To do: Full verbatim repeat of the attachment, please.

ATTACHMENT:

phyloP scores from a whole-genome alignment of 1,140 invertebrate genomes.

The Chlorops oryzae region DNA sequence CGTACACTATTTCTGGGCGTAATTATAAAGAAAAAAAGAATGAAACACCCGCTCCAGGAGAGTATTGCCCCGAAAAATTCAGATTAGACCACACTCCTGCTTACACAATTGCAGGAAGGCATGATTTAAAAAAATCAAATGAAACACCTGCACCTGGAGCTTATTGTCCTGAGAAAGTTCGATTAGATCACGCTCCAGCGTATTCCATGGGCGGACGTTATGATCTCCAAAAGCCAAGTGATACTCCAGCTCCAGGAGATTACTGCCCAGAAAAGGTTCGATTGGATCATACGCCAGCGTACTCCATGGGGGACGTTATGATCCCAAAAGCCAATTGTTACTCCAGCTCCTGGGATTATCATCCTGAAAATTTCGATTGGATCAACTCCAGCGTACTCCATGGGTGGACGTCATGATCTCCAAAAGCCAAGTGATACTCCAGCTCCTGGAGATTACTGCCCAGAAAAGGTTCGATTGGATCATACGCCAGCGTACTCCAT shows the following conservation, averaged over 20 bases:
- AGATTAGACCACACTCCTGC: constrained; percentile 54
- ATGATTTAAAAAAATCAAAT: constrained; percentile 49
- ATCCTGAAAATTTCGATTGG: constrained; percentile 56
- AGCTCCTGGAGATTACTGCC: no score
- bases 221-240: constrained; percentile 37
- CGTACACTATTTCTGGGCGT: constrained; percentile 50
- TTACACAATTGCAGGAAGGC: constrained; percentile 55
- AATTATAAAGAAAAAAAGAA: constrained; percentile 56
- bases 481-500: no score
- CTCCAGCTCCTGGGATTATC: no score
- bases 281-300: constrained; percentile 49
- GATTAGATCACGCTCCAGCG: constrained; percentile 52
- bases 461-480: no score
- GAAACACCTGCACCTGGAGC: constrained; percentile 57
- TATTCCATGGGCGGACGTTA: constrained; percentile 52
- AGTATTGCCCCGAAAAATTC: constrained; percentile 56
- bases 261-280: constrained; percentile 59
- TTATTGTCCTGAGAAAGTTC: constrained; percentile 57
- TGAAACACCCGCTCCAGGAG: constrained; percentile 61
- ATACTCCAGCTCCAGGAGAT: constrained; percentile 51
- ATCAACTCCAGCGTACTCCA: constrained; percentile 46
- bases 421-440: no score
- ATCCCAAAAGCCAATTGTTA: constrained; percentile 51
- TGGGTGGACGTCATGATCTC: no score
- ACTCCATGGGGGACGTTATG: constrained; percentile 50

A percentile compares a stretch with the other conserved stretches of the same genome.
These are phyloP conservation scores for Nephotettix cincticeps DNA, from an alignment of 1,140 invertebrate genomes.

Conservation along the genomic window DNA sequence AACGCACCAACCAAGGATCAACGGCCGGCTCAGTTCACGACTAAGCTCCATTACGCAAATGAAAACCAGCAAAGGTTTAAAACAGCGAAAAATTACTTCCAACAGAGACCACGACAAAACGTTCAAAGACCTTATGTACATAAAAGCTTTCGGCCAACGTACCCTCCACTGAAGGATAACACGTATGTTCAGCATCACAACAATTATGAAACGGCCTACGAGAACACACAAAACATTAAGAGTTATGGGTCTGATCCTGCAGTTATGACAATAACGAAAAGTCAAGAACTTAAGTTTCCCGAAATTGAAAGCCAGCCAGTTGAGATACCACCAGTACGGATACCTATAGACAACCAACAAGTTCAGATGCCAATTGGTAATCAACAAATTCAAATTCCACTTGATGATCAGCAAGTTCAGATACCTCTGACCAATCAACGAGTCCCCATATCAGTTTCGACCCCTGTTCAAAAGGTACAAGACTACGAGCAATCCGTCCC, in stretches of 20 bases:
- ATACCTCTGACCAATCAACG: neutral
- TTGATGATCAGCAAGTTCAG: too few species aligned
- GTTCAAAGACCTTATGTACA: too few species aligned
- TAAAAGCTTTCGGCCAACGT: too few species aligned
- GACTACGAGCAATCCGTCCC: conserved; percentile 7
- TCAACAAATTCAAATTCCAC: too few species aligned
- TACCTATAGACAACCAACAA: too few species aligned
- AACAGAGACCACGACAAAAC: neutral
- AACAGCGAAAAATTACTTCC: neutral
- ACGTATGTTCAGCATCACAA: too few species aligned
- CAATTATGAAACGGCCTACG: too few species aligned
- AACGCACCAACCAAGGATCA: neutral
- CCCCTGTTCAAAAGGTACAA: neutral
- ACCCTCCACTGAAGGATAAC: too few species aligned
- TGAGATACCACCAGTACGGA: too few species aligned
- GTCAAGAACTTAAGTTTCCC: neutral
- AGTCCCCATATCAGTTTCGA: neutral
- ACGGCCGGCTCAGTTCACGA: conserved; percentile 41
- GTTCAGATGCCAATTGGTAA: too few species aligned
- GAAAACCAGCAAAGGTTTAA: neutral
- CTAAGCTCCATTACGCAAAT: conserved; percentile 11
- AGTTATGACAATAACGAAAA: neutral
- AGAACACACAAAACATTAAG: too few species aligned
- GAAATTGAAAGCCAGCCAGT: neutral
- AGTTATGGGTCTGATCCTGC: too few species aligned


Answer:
phyloP scores from a whole-genome alignment of 1,140 invertebrate genomes.

The Chlorops oryzae region DNA sequence CGTACACTATTTCTGGGCGTAATTATAAAGAAAAAAAGAATGAAACACCCGCTCCAGGAGAGTATTGCCCCGAAAAATTCAGATTAGACCACACTCCTGCTTACACAATTGCAGGAAGGCATGATTTAAAAAAATCAAATGAAACACCTGCACCTGGAGCTTATTGTCCTGAGAAAGTTCGATTAGATCACGCTCCAGCGTATTCCATGGGCGGACGTTATGATCTCCAAAAGCCAAGTGATACTCCAGCTCCAGGAGATTACTGCCCAGAAAAGGTTCGATTGGATCATACGCCAGCGTACTCCATGGGGGACGTTATGATCCCAAAAGCCAATTGTTACTCCAGCTCCTGGGATTATCATCCTGAAAATTTCGATTGGATCAACTCCAGCGTACTCCATGGGTGGACGTCATGATCTCCAAAAGCCAAGTGATACTCCAGCTCCTGGAGATTACTGCCCAGAAAAGGTTCGATTGGATCATACGCCAGCGTACTCCAT shows the following conservation, averaged over 20 bases:
- AGATTAGACCACACTCCTGC: constrained; percentile 54
- ATGATTTAAAAAAATCAAAT: constrained; percentile 49
- ATCCTGAAAATTTCGATTGG: constrained; percentile 56
- AGCTCCTGGAGATTACTGCC: no score
- bases 221-240: constrained; percentile 37
- CGTACACTATTTCTGGGCGT: constrained; percentile 50
- TTACACAATTGCAGGAAGGC: constrained; percentile 55
- AATTATAAAGAAAAAAAGAA: constrained; percentile 56
- bases 481-500: no score
- CTCCAGCTCCTGGGATTATC: no score
- bases 281-300: constrained; percentile 49
- GATTAGATCACGCTCCAGCG: constrained; percentile 52
- bases 461-480: no score
- GAAACACCTGCACCTGGAGC: constrained; percentile 57
- TATTCCATGGGCGGACGTTA: constrained; percentile 52
- AGTATTGCCCCGAAAAATTC: constrained; percentile 56
- bases 261-280: constrained; percentile 59
- TTATTGTCCTGAGAAAGTTC: constrained; percentile 57
- TGAAACACCCGCTCCAGGAG: constrained; percentile 61
- ATACTCCAGCTCCAGGAGAT: constrained; percentile 51
- ATCAACTCCAGCGTACTCCA: constrained; percentile 46
- bases 421-440: no score
- ATCCCAAAAGCCAATTGTTA: constrained; percentile 51
- TGGGTGGACGTCATGATCTC: no score
- ACTCCATGGGGGACGTTATG: constrained; percentile 50

A percentile compares a stretch with the other conserved stretches of the same genome.
These are phyloP conservation scores for Nephotettix cincticeps DNA, from an alignment of 1,140 invertebrate genomes.

Conservation along the genomic window DNA sequence AACGCACCAACCAAGGATCAACGGCCGGCTCAGTTCACGACTAAGCTCCATTACGCAAATGAAAACCAGCAAAGGTTTAAAACAGCGAAAAATTACTTCCAACAGAGACCACGACAAAACGTTCAAAGACCTTATGTACATAAAAGCTTTCGGCCAACGTACCCTCCACTGAAGGATAACACGTATGTTCAGCATCACAACAATTATGAAACGGCCTACGAGAACACACAAAACATTAAGAGTTATGGGTCTGATCCTGCAGTTATGACAATAACGAAAAGTCAAGAACTTAAGTTTCCCGAAATTGAAAGCCAGCCAGTTGAGATACCACCAGTACGGATACCTATAGACAACCAACAAGTTCAGATGCCAATTGGTAATCAACAAATTCAAATTCCACTTGATGATCAGCAAGTTCAGATACCTCTGACCAATCAACGAGTCCCCATATCAGTTTCGACCCCTGTTCAAAAGGTACAAGACTACGAGCAATCCGTCCC, in stretches of 20 bases:
- ATACCTCTGACCAATCAACG: neutral
- TTGATGATCAGCAAGTTCAG: too few species aligned
- GTTCAAAGACCTTATGTACA: too few species aligned
- TAAAAGCTTTCGGCCAACGT: too few species aligned
- GACTACGAGCAATCCGTCCC: conserved; percentile 7
- TCAACAAATTCAAATTCCAC: too few species aligned
- TACCTATAGACAACCAACAA: too few species aligned
- AACAGAGACCACGACAAAAC: neutral
- AACAGCGAAAAATTACTTCC: neutral
- ACGTATGTTCAGCATCACAA: too few species aligned
- CAATTATGAAACGGCCTACG: too few species aligned
- AACGCACCAACCAAGGATCA: neutral
- CCCCTGTTCAAAAGGTACAA: neutral
- ACCCTCCACTGAAGGATAAC: too few species aligned
- TGAGATACCACCAGTACGGA: too few species aligned
- GTCAAGAACTTAAGTTTCCC: neutral
- AGTCCCCATATCAGTTTCGA: neutral
- ACGGCCGGCTCAGTTCACGA: conserved; percentile 41
- GTTCAGATGCCAATTGGTAA: too few species aligned
- GAAAACCAGCAAAGGTTTAA: neutral
- CTAAGCTCCATTACGCAAAT: conserved; percentile 11
- AGTTATGACAATAACGAAAA: neutral
- AGAACACACAAAACATTAAG: too few species aligned
- GAAATTGAAAGCCAGCCAGT: neutral
- AGTTATGGGTCTGATCCTGC: too few species aligned